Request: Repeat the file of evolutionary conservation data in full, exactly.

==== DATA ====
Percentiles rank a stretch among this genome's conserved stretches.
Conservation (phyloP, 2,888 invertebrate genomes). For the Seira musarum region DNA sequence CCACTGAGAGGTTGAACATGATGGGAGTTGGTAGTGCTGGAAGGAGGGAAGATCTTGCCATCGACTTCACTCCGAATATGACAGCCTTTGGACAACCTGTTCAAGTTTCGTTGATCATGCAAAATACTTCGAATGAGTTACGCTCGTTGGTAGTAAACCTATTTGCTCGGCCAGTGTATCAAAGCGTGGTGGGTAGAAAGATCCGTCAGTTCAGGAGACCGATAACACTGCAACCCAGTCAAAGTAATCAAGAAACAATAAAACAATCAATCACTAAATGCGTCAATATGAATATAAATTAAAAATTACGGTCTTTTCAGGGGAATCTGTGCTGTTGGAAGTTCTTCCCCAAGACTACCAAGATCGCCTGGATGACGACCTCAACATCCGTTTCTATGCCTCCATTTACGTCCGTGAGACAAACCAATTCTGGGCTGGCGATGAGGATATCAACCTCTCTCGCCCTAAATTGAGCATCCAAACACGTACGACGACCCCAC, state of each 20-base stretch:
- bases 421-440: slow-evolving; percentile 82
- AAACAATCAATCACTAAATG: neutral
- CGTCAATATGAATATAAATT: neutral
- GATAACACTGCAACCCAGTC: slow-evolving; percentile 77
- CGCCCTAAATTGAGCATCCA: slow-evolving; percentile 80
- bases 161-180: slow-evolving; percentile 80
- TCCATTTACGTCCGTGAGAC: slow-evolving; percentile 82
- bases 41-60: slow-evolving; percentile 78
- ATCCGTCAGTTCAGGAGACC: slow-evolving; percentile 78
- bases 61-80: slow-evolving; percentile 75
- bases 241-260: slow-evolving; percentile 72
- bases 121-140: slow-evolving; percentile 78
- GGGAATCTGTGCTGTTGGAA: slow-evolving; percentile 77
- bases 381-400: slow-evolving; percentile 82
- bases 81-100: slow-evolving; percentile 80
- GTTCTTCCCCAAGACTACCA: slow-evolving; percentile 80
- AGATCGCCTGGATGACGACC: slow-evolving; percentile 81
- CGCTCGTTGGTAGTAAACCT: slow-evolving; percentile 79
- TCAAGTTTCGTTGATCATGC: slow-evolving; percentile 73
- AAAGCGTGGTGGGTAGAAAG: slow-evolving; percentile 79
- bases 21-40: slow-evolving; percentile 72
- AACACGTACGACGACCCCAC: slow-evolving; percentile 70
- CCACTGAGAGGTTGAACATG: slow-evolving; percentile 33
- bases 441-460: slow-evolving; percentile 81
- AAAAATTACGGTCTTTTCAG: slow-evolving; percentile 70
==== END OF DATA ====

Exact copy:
Percentiles rank a stretch among this genome's conserved stretches.
Conservation (phyloP, 2,888 invertebrate genomes). For the Seira musarum region DNA sequence CCACTGAGAGGTTGAACATGATGGGAGTTGGTAGTGCTGGAAGGAGGGAAGATCTTGCCATCGACTTCACTCCGAATATGACAGCCTTTGGACAACCTGTTCAAGTTTCGTTGATCATGCAAAATACTTCGAATGAGTTACGCTCGTTGGTAGTAAACCTATTTGCTCGGCCAGTGTATCAAAGCGTGGTGGGTAGAAAGATCCGTCAGTTCAGGAGACCGATAACACTGCAACCCAGTCAAAGTAATCAAGAAACAATAAAACAATCAATCACTAAATGCGTCAATATGAATATAAATTAAAAATTACGGTCTTTTCAGGGGAATCTGTGCTGTTGGAAGTTCTTCCCCAAGACTACCAAGATCGCCTGGATGACGACCTCAACATCCGTTTCTATGCCTCCATTTACGTCCGTGAGACAAACCAATTCTGGGCTGGCGATGAGGATATCAACCTCTCTCGCCCTAAATTGAGCATCCAAACACGTACGACGACCCCAC, state of each 20-base stretch:
- bases 421-440: slow-evolving; percentile 82
- AAACAATCAATCACTAAATG: neutral
- CGTCAATATGAATATAAATT: neutral
- GATAACACTGCAACCCAGTC: slow-evolving; percentile 77
- CGCCCTAAATTGAGCATCCA: slow-evolving; percentile 80
- bases 161-180: slow-evolving; percentile 80
- TCCATTTACGTCCGTGAGAC: slow-evolving; percentile 82
- bases 41-60: slow-evolving; percentile 78
- ATCCGTCAGTTCAGGAGACC: slow-evolving; percentile 78
- bases 61-80: slow-evolving; percentile 75
- bases 241-260: slow-evolving; percentile 72
- bases 121-140: slow-evolving; percentile 78
- GGGAATCTGTGCTGTTGGAA: slow-evolving; percentile 77
- bases 381-400: slow-evolving; percentile 82
- bases 81-100: slow-evolving; percentile 80
- GTTCTTCCCCAAGACTACCA: slow-evolving; percentile 80
- AGATCGCCTGGATGACGACC: slow-evolving; percentile 81
- CGCTCGTTGGTAGTAAACCT: slow-evolving; percentile 79
- TCAAGTTTCGTTGATCATGC: slow-evolving; percentile 73
- AAAGCGTGGTGGGTAGAAAG: slow-evolving; percentile 79
- bases 21-40: slow-evolving; percentile 72
- AACACGTACGACGACCCCAC: slow-evolving; percentile 70
- CCACTGAGAGGTTGAACATG: slow-evolving; percentile 33
- bases 441-460: slow-evolving; percentile 81
- AAAAATTACGGTCTTTTCAG: slow-evolving; percentile 70